a Study of the Disordered Boson Systems
Abstract
We investigate disordered boson systems, with emphasis on the effects of disorder on superfluidity. For a system of one dimensional lattice hardcore bosons in a random potential at zero temperature, we demonstrate, exactly, that the superfluid phase is unstable against any amount of disorder. A perturbative study of a weakly interacting disordered boson system is carried out through the Green function method. We obtain the reduction of the speed of sound and the condensate density by (weak) disorder. We also show that randomness can enhance quantum fluctuations and give a finite life time for the Bloch phonons. As the disorder is further increased, a critical point at which a phase transition into a disordered phase will be reached. A disordered lattice hardcore boson model is investigated through a real space renormalization group method to study the critical phenomena of this zero temperature phase transition. Our renormalization group calculation shows the instability of the superfluid phase against any amount of disorder in one dimension, in agreement with the exact result obtained previously. In two and three dimensions, there is a nontrivial fixed point for the renormalization group iteration which separates the superfluid and a disordered phase. The critical exponents upsilon and z are calculated. Our results tend to support the scaling theory prediction of z = d by Fisher et al. We suggest that the finite temperature correction to the singular part of thermodynamic quantities, such as the superfluid density, are exponentially small, based on a finite size scaling analysis for a random T _{rm c} model through a double varepsilonexpansion.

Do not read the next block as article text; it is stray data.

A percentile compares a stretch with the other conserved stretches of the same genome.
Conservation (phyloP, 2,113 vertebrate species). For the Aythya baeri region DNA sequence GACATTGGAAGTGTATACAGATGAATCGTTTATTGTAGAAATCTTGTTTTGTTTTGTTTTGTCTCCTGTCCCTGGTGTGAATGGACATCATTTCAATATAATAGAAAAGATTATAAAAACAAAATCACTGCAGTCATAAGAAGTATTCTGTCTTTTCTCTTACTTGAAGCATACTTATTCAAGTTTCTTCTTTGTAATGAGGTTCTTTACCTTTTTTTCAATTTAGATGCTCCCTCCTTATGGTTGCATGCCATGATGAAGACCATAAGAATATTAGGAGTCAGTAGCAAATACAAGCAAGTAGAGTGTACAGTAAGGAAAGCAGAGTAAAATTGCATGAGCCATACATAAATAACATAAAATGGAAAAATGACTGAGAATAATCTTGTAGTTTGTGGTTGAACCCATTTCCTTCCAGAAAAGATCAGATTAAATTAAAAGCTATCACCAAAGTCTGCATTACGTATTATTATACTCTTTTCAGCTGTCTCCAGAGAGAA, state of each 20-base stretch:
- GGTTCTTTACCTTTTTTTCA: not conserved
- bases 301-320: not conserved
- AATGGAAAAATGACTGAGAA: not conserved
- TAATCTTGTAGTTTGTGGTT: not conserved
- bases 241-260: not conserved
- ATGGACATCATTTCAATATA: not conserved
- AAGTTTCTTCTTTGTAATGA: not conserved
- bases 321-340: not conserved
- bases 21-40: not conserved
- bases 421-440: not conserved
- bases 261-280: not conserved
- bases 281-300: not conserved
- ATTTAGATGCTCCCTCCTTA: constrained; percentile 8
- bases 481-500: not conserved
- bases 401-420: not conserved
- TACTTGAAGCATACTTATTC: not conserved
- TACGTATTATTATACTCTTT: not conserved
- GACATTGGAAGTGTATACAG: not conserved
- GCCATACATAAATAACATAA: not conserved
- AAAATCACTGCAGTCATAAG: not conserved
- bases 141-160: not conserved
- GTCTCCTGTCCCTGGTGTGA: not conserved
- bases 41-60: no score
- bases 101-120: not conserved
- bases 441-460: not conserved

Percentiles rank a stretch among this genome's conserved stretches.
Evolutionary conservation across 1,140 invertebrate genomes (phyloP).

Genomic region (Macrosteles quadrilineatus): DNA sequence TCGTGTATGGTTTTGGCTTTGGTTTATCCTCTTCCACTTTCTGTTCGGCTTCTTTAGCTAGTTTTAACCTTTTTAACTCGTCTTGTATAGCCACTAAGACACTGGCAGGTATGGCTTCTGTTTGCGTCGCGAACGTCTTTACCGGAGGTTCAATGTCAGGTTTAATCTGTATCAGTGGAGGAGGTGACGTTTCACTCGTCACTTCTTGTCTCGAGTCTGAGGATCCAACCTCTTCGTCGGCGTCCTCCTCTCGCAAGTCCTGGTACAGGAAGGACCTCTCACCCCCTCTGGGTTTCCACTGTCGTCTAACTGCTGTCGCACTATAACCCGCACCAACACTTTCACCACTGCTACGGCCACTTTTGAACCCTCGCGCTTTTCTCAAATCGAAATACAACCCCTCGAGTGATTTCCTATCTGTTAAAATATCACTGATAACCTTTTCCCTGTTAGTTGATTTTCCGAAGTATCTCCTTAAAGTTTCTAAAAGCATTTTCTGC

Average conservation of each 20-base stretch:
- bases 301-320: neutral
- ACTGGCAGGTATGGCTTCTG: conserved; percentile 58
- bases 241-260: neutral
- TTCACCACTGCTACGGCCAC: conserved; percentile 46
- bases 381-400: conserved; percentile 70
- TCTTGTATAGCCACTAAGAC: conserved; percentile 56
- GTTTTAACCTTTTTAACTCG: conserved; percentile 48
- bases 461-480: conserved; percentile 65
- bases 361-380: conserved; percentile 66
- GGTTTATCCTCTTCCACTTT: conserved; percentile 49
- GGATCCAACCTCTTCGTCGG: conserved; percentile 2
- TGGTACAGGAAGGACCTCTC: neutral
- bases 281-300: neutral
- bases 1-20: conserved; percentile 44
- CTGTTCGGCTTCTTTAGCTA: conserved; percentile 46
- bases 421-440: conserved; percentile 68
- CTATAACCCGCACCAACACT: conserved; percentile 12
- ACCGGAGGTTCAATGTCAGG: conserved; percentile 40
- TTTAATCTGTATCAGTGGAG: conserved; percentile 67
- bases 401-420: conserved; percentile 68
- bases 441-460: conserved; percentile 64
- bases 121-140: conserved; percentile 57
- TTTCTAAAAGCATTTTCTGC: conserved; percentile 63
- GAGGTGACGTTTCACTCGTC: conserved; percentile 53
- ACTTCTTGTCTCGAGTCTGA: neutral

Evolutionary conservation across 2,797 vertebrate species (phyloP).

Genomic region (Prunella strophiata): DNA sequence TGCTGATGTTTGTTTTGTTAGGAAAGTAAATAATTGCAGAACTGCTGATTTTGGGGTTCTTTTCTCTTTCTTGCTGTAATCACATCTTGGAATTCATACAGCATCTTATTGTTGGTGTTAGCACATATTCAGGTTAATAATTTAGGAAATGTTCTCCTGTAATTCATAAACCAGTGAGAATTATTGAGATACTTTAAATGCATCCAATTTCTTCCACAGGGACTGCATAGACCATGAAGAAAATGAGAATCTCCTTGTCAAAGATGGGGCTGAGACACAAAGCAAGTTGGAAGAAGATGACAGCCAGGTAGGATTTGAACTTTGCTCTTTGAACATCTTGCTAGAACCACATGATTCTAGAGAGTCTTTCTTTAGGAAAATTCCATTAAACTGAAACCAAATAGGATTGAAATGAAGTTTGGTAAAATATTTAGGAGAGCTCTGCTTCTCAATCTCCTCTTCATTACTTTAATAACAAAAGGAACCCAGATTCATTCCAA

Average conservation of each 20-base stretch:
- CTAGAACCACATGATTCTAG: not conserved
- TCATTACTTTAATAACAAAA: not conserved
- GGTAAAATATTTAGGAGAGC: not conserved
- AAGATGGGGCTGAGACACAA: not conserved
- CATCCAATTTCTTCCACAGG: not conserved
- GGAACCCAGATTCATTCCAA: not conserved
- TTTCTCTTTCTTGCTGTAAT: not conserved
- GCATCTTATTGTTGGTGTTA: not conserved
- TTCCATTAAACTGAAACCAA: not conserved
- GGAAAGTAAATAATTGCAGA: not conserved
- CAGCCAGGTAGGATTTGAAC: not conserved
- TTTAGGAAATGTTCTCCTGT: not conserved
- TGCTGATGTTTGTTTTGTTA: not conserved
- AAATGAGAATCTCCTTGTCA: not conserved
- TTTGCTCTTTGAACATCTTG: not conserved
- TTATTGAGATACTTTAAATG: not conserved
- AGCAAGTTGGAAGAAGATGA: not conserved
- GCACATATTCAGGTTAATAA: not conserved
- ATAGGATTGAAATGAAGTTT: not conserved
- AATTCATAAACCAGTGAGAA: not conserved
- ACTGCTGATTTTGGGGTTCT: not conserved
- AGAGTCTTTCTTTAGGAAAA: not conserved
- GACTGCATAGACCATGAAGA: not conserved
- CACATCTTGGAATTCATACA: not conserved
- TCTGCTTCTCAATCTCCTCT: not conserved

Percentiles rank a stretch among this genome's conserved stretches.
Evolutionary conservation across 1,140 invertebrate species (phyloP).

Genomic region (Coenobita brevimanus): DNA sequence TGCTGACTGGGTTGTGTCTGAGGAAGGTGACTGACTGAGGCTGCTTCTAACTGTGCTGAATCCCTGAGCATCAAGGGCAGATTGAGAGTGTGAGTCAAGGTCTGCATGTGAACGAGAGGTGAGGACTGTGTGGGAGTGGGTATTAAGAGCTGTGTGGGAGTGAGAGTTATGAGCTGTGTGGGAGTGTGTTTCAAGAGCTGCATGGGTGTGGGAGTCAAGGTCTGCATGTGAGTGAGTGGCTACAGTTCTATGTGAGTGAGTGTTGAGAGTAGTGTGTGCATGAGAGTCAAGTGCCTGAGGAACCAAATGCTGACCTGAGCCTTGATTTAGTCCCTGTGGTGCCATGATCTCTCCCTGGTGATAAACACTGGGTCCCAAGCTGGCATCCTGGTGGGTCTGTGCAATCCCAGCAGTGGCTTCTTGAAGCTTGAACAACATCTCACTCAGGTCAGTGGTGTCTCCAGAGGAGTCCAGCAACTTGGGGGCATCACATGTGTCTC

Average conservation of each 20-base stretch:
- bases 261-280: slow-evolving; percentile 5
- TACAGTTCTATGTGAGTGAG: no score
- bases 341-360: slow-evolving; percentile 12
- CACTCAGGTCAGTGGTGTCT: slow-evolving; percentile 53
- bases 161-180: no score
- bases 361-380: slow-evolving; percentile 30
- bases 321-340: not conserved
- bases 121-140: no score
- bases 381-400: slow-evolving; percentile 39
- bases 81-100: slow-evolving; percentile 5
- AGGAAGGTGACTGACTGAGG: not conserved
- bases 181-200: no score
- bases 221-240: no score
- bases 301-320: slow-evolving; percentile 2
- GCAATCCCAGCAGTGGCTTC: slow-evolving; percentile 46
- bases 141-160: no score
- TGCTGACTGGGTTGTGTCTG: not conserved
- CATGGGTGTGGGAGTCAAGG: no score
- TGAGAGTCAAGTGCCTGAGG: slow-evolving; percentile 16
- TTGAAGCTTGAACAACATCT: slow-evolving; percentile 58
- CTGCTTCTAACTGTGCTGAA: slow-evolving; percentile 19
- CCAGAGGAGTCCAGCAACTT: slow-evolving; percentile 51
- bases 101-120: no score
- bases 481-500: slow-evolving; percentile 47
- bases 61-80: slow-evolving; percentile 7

Publication:

Ph.D. Thesis
 Pub Date:
 1990
 Bibcode:
 1990PhDT........57Z
 Keywords:

 BOSON SYSTEMS;
 MANYBODY THEORY;
 Physics: Condensed Matter; Statistics; Physics: General